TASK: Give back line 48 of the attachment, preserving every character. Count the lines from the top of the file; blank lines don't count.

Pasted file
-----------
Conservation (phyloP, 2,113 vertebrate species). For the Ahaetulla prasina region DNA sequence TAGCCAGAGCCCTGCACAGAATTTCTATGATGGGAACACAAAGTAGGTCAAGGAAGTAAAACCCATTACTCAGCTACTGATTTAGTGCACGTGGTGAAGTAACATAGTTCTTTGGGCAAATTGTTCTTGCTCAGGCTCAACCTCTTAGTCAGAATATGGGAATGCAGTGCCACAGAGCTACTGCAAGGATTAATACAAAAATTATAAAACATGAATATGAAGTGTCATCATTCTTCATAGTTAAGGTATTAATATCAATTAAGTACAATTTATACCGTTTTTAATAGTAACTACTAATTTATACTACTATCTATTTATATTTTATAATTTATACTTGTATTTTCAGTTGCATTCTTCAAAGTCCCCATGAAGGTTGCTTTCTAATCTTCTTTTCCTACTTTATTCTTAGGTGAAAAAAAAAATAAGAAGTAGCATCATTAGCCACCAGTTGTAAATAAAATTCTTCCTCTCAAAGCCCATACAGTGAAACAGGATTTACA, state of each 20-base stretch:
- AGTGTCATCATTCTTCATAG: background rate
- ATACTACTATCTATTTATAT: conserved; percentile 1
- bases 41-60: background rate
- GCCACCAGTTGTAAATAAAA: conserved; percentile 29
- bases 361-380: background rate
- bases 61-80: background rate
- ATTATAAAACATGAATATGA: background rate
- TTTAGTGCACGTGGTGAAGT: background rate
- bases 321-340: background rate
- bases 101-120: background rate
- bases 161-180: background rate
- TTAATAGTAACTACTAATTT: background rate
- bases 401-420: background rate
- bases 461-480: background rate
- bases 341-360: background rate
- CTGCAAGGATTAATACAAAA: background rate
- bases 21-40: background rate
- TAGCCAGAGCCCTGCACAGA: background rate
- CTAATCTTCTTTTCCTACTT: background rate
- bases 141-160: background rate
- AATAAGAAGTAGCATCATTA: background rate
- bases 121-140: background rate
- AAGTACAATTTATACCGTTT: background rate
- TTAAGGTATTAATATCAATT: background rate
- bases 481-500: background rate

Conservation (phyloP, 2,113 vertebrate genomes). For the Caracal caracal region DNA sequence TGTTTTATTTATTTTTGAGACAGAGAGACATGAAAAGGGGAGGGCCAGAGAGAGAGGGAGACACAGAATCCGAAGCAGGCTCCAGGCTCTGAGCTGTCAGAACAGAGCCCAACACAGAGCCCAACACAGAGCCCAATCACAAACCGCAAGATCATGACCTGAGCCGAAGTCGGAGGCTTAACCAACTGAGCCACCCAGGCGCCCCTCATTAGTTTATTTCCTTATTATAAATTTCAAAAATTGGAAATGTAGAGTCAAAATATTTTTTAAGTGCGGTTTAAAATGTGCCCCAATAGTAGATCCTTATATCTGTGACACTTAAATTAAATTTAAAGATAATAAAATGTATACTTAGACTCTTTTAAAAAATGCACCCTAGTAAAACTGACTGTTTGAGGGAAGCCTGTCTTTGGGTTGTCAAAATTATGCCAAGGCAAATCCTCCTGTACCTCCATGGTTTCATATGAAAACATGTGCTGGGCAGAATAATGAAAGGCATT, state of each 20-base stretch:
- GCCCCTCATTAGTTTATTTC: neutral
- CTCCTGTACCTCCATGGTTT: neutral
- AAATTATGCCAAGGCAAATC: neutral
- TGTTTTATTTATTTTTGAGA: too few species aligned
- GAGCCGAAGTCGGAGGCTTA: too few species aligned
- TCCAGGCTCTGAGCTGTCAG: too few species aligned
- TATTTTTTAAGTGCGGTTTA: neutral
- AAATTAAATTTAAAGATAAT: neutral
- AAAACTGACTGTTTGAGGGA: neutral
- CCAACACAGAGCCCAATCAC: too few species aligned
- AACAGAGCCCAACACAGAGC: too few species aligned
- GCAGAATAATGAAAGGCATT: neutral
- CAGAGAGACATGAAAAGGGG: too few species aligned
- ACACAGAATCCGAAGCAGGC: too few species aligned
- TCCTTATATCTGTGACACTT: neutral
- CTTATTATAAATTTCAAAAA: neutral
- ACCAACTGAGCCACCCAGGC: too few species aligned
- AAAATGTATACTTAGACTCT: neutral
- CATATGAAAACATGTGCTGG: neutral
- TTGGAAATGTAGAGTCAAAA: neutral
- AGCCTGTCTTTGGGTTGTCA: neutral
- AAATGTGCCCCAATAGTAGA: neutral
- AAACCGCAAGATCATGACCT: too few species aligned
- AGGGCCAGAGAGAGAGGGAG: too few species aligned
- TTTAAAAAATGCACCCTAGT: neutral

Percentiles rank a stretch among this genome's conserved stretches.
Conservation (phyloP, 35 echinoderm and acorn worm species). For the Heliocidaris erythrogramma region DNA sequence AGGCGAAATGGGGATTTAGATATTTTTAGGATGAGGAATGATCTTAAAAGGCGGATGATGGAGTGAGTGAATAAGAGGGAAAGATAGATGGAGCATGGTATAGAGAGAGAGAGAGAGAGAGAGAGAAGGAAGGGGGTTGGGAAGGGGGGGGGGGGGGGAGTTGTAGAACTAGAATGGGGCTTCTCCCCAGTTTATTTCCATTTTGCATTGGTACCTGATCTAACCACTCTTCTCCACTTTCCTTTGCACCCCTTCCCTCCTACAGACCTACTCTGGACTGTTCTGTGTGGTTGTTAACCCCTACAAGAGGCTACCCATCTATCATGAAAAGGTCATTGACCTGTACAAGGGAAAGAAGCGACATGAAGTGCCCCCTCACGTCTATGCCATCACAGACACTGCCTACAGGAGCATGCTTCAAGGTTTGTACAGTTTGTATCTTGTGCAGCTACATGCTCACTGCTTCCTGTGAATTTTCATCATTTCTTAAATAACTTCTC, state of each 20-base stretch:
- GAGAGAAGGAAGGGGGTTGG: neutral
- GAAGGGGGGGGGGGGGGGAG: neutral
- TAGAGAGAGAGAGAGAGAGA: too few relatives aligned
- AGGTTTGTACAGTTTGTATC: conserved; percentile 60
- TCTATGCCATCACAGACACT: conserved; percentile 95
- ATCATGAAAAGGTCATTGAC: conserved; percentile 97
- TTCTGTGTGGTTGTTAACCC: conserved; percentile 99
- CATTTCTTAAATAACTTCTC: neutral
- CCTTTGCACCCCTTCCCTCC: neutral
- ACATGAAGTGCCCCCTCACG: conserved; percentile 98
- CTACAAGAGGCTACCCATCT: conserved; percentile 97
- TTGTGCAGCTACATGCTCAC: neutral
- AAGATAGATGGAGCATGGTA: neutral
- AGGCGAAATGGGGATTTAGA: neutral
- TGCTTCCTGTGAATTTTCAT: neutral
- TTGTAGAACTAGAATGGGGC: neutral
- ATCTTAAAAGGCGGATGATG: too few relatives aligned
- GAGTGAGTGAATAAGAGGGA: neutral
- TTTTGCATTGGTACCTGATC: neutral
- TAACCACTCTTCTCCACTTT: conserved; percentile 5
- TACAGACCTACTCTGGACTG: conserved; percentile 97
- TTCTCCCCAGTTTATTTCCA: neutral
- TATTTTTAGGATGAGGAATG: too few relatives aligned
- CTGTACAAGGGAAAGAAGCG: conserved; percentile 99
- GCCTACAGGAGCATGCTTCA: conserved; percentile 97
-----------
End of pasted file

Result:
- AGCCTGTCTTTGGGTTGTCA: neutral